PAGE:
starring Sergei Dontsov, Mariya Kuznetsova, Leonid Mozgovoy, David Giorgobiani
screenplay by Boris Khaimsky & Anatoli Nikiforov & Svetlana Proskurina & Alexander Sokurov
directed by Alexander Sokurov
by Travis Mackenzie Hoover Russian Ark is a film that hoists its middle finger high against the cultural practices of nearly a hundred years. Implicitly appalled by the twin forgettings of communist and free-market logic, director Alexander Sokurov retaliates by erecting a monument to the proceeding three centuries of image-making--one that marks the entrance to a crypt perhaps, as Sokurov knows that time is running out on its preservation. Surely there's a heaping dose of snobbery in his approach, and a whole lot of wilful obscurity as well, but his expression of his thesis is so passionate and his technical execution is so seamless and beautiful that I could have forgiven him almost anything.
"I open my eyes, and see nothing."
This is the line that begins Russian Ark, as the film's unseen narrator is essentially born into the world of Russia's Hermitage art museum. His subjective camera floats through the heavily-costumed aristocrats as they hustle into the former Winter Palace, and eventually begins following the Marquis de Custard, a 19th-century French aristocrat who authored a book on the history of Russia. Custard is withering on the subject of Russian culture (too dependant on copies of foreigners, says he), but as they wander through the museum we see the various time periods that are contained within. On offer is Peter the Great flogging an officer and Catherine the Great searching frantically for a pot in which to piss; eccentric and/or ignorant museum-goers mis/apprehending paintings in the museum; various diplomatic and social functions dressed in gorgeous finery.
As we see these opulent and ignominious sights, we take a trip through the evaporating fortress of culture that the museum represents. Sokurov quite rightly sees the art within as prophets without honour--so much water has gone under the cultural bridge in the past century of Russian and world cultural history that their immense achievements are in danger of vanishing into irrelevance and obscurity. His resurrection of the people and places for whom these objects meant something is an attempt to place a historical force-field around them, to escape the horrors of the present and protect the meanings that even gallery-goers no longer comprehend. He knows it's a doomed gesture--after all, he ends the film with the final Winter Palace ball before the Revolution--and he records as many of the follies of the past as their glories. But he's determined to fire one last salvo against those who would write off the past, and so collects that past in an attempt to give it presence.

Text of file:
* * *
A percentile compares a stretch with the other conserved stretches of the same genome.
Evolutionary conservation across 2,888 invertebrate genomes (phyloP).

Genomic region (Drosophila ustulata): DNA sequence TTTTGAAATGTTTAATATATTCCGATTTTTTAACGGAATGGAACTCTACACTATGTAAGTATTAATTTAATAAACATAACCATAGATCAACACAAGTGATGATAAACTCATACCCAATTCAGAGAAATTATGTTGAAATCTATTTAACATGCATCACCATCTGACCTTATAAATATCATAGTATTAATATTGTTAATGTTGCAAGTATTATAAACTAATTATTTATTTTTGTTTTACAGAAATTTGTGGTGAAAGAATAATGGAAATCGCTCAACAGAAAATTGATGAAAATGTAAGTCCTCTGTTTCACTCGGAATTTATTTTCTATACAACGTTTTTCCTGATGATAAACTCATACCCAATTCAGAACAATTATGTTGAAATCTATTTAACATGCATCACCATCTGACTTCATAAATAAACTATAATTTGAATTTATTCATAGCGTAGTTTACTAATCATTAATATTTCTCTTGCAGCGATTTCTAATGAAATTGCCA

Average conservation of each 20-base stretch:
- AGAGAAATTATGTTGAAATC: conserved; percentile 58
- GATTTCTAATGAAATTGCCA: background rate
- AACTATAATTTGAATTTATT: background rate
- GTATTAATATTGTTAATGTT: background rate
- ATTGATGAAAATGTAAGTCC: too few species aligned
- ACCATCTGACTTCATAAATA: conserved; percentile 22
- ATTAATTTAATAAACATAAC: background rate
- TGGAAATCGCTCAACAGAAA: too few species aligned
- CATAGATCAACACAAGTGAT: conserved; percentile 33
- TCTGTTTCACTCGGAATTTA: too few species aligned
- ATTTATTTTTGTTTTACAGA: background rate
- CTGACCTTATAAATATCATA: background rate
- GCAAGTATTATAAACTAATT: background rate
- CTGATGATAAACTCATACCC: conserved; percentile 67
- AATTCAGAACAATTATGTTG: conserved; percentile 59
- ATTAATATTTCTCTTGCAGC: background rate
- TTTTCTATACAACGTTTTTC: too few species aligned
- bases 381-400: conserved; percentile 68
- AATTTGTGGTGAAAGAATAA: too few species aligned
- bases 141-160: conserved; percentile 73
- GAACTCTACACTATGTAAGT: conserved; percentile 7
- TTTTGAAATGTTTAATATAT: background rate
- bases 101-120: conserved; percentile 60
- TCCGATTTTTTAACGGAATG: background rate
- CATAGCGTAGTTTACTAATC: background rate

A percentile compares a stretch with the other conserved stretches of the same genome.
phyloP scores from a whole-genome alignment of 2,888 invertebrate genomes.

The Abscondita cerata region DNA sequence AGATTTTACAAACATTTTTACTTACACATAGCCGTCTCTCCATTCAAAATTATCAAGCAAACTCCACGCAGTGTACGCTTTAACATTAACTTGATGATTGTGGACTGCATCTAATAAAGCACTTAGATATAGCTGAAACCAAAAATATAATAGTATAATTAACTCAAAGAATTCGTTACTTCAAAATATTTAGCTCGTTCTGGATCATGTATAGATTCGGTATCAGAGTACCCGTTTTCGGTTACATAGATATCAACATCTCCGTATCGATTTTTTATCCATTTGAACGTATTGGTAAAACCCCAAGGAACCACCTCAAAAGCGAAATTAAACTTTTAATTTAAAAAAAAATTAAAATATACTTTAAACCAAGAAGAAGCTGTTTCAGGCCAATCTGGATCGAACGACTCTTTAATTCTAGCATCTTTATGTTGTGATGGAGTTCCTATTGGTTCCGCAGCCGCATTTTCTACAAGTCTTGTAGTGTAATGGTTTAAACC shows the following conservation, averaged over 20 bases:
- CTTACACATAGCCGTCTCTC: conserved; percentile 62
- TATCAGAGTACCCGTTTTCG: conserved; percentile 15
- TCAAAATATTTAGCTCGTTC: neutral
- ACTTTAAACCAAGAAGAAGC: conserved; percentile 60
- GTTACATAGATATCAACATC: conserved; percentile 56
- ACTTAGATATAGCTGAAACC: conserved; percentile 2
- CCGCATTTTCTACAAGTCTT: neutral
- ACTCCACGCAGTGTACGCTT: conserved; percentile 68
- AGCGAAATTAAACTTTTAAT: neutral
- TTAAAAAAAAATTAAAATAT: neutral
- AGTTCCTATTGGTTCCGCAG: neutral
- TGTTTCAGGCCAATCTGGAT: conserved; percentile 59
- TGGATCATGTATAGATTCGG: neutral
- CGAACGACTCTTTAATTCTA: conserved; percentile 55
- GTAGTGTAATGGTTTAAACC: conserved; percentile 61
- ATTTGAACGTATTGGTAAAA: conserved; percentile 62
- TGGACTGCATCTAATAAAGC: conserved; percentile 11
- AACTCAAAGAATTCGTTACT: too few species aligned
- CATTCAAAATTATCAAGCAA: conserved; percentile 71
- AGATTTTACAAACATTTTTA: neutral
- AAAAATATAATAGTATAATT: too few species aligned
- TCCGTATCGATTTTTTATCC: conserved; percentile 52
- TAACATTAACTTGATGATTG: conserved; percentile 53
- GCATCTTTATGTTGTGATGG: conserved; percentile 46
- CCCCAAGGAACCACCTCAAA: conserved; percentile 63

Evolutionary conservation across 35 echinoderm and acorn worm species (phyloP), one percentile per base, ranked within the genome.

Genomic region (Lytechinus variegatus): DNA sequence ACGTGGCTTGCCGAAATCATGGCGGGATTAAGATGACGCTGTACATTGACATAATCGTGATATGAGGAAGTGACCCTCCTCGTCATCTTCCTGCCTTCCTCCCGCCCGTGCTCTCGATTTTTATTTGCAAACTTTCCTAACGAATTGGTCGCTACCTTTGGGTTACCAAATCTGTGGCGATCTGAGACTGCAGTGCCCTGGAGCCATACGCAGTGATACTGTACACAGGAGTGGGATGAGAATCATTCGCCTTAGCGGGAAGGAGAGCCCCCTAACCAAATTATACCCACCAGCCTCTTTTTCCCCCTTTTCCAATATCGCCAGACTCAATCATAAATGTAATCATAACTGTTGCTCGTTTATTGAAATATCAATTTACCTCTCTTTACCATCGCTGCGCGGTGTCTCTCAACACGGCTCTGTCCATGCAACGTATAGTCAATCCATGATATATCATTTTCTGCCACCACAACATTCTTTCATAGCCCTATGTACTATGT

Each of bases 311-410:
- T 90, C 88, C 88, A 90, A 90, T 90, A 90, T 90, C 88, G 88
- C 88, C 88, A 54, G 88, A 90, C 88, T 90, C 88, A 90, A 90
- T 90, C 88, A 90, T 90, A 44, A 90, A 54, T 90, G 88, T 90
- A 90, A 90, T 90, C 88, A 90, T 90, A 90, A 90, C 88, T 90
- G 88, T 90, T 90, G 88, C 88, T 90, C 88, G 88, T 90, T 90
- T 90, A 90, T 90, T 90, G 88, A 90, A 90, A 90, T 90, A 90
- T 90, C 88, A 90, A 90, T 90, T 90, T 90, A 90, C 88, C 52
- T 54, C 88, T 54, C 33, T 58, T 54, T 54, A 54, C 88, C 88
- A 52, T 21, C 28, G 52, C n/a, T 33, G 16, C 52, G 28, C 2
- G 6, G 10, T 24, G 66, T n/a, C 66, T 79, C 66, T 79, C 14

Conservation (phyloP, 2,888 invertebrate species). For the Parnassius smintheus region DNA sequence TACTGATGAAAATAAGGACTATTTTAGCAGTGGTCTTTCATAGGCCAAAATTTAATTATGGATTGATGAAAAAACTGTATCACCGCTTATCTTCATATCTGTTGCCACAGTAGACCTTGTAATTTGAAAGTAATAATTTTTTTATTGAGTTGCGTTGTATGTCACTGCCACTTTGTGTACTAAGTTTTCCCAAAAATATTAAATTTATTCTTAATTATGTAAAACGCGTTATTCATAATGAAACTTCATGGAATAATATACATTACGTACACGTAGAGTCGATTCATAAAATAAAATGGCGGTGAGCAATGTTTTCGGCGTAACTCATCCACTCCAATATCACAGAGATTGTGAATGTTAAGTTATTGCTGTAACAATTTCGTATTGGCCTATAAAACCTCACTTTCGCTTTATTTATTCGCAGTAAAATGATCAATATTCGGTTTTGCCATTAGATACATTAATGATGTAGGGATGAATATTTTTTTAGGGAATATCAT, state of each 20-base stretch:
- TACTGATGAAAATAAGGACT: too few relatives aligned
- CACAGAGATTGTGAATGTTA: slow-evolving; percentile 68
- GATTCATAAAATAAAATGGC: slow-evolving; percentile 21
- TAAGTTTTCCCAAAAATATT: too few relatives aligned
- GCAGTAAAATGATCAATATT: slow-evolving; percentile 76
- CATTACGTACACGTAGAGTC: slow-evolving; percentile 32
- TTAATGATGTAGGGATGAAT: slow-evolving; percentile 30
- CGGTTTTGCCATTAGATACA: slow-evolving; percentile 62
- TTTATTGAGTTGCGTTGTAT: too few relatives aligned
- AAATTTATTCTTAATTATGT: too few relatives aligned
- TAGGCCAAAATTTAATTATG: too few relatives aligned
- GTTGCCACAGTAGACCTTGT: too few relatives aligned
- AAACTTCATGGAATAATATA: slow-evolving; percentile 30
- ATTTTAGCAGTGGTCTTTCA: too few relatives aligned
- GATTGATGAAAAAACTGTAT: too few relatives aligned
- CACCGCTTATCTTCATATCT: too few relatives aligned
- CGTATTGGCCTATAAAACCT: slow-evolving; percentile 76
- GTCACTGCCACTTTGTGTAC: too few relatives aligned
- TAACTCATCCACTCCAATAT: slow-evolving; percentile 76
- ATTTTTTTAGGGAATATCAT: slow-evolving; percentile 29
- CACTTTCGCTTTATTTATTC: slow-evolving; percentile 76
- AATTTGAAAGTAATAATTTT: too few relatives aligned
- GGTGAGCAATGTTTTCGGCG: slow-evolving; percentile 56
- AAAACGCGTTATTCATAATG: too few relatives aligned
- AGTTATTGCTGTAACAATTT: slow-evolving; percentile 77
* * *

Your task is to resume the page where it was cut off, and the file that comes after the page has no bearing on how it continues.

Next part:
And his film has every bit the rigorous technique as the masterpieces he's trying to save. Much too much ink has been spilled over the Russian Ark's apparent "stunt" of operating in one 96-minute long take; it's a virtuoso feat to be sure, but what does it do? Simply this: it refuses to give the director the luxury of choice. A standard montage practice would allow the filmmaker to give the illusion of mastering time and space, when none of us have the option to do so in reality. Thus the long, long take restores the audience's ability to be trapped in space, and for the camera to assume the position of one of us, wandering through infinite space--as one would do in a gallery, perhaps.
The strategy reinforces the heartbreak of the march of history over culture and makes the re-creations all the more devastating in their expression of loss. Perhaps Sokurov shouldn't be so cynical--after all, commies and capitalists have come up with their fair share of worthy masterpieces and movements. But there's no doubt the past is slipping away day by day, and that the image bank is being eroded by the ignorance of the last century. Russian Ark is both devastating and important, a frantic warning that if we don't look back from whence we have come, we will one day open our eyes and see nothing. Originally published: February 21, 2003.